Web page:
Collins had felt the force of the argument, but the decisive moment came when he was hiking in the Cascade Mountains, and "the majesty and beauty of God's creation overwhelmed my resistance. As I rounded a corner and saw a beautiful and unexpected frozen waterfall, hundreds of feet high, I knew the search was over. The next morning I knelt in the dewy grass as the sun rose and surrendered to Jesus Christ" (quoted in Harris, p. 163).     
    And what is Dr. Harris' reaction to this account? "This is self-deception at full gallop. It is simply astounding that this passage was written by a scientist with the intent of demonstrating the compatibility of faith and reason" (Ibid.).
    Self-deception at a full gallop? Wait a minute here. What exactly happened to Francis Collins?
    According to Dr. Collins' own account of his conversion, the book of Lewis' that he had been reading was Mere Christianity. Dr. Collins says that he was especially impressed by a section entitled "Right and Wrong as a Clue to the Meaning of the Universe" (Collins, p. 22). Dr. Collins says ". . . I realized that all of my own constructs against the plausibility of faith were those of a schoolboy . . . Lewis seemed to know all of my objections, sometimes even before I had quite formulated them. He invariably addressed them within a page or two. When I learned subsequently that Lewis himself had been an atheist, who had set out to disprove faith on the basis of logical argument, I recognized how he could be so insightful about my path. It had been his path as well." (Ibid., p.21).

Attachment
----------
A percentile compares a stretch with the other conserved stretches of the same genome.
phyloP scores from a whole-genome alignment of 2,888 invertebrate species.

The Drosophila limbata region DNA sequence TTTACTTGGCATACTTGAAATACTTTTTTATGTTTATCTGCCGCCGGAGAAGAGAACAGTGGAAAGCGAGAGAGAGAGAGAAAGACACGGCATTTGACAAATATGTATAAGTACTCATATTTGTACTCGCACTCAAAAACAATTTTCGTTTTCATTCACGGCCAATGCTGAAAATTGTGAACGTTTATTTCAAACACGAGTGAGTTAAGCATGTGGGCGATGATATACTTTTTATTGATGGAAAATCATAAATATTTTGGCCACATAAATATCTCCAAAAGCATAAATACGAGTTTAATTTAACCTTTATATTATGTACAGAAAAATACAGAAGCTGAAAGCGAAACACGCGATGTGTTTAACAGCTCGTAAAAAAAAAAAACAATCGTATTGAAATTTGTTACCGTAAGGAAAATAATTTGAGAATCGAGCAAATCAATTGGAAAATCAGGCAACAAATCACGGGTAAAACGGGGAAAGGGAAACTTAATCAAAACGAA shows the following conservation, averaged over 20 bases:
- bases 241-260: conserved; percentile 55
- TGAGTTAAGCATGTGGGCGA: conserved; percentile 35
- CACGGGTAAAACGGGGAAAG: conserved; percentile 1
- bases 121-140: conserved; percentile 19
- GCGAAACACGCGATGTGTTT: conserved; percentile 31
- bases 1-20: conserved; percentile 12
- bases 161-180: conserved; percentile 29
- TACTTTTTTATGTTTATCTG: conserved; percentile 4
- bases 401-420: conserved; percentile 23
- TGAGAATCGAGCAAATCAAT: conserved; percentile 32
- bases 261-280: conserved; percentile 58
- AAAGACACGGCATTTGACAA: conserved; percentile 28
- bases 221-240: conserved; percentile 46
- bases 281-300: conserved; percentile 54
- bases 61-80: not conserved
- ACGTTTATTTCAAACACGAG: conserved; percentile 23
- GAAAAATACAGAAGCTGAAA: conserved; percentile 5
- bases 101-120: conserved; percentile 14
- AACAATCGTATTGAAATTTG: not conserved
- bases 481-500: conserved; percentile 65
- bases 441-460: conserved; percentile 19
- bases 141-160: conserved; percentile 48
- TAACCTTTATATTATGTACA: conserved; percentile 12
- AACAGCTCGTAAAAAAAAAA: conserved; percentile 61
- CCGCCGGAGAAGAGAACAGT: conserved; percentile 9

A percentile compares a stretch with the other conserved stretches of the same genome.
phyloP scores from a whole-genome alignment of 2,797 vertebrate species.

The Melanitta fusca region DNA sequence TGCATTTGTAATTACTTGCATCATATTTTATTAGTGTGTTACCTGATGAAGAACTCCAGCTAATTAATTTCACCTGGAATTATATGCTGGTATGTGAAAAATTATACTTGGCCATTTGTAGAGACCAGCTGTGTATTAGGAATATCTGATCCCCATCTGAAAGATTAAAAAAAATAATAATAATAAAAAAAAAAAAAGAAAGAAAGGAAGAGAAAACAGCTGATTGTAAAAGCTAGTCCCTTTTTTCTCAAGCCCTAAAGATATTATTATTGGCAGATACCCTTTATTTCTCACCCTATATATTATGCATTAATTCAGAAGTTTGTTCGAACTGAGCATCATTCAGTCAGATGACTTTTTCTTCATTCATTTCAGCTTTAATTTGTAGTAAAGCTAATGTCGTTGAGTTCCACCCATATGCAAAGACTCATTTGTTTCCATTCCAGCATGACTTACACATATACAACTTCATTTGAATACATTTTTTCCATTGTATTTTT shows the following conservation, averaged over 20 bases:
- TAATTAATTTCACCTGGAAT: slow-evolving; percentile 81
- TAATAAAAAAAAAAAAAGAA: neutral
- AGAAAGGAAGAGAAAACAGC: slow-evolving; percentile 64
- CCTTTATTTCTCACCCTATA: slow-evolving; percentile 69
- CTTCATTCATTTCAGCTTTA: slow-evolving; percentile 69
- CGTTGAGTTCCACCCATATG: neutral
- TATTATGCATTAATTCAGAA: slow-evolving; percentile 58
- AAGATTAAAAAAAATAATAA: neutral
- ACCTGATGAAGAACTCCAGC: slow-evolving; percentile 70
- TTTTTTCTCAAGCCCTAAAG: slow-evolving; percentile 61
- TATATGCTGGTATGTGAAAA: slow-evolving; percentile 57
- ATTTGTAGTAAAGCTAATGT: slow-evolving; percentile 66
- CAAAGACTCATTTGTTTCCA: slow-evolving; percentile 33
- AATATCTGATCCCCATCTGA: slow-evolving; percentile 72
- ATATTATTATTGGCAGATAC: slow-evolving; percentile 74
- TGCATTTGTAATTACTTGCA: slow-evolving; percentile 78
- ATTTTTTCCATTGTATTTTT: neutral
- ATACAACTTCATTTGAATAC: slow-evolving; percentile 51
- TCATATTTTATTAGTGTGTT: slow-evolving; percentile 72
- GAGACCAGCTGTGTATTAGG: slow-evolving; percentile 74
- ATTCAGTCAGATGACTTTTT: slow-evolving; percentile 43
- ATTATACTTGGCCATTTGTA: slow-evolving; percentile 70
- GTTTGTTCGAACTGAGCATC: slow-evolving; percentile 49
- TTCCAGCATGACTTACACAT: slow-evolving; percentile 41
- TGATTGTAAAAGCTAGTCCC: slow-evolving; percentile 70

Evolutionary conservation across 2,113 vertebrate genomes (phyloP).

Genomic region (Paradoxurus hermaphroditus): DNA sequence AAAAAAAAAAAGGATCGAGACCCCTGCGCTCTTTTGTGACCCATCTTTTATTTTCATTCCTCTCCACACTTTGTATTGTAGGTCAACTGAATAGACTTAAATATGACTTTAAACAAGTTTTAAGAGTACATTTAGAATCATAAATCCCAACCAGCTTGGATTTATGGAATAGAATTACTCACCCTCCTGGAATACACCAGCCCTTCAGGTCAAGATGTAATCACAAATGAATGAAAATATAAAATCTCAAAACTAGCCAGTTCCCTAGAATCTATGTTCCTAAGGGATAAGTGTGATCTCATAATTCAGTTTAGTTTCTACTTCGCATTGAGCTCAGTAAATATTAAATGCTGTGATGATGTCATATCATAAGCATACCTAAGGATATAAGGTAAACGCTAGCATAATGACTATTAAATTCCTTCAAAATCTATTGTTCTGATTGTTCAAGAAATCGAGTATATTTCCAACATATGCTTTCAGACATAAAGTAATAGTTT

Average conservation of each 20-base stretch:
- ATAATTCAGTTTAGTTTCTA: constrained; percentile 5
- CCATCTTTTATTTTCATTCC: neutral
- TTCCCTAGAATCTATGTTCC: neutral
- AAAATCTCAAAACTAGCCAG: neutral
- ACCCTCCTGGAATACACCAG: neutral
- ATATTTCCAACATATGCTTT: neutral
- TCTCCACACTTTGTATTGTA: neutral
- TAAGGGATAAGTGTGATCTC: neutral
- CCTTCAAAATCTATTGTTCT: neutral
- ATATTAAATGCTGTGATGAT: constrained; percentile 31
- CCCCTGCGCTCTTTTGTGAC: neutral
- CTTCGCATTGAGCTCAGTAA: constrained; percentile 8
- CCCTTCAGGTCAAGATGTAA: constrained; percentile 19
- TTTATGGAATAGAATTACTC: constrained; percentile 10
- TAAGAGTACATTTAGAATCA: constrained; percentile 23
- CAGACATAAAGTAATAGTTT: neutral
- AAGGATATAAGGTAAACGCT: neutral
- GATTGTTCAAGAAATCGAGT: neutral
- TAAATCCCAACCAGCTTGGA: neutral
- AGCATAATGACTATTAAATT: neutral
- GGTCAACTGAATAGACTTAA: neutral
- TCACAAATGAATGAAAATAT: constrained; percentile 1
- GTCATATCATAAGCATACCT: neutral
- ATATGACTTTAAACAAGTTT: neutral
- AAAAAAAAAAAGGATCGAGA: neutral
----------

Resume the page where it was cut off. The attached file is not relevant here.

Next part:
Dr. Collins, however, did not convert right away. He continued to struggle. Why? "My desire to draw close to God was blocked by my own pride and sinfulness, which in turn was an inevitable consequence of my own selfish desire to be in control. Faithfulness to God required a kind of death to self-will, in order to be reborn as a new creation" (Ibid., p. 222).
    In other words, Dr. Collins' rational self thought that Lewis' arguments made sense. Dr. Harris himself gives the reasons that Dr. Collins cites as the basis for his faith: "the Big Bang, the fine-tuning of Nature's constants, the emergence of complex life, and the effectiveness of mathematics, as well as our moral intuitions" (Harris, pp. 165-166). In other words, while struck by a subjective experience, Dr. Collins still had a rational basis for belief. What the experience did was to break down his resistance to the truth. This is very far from being "an intellectual suicide."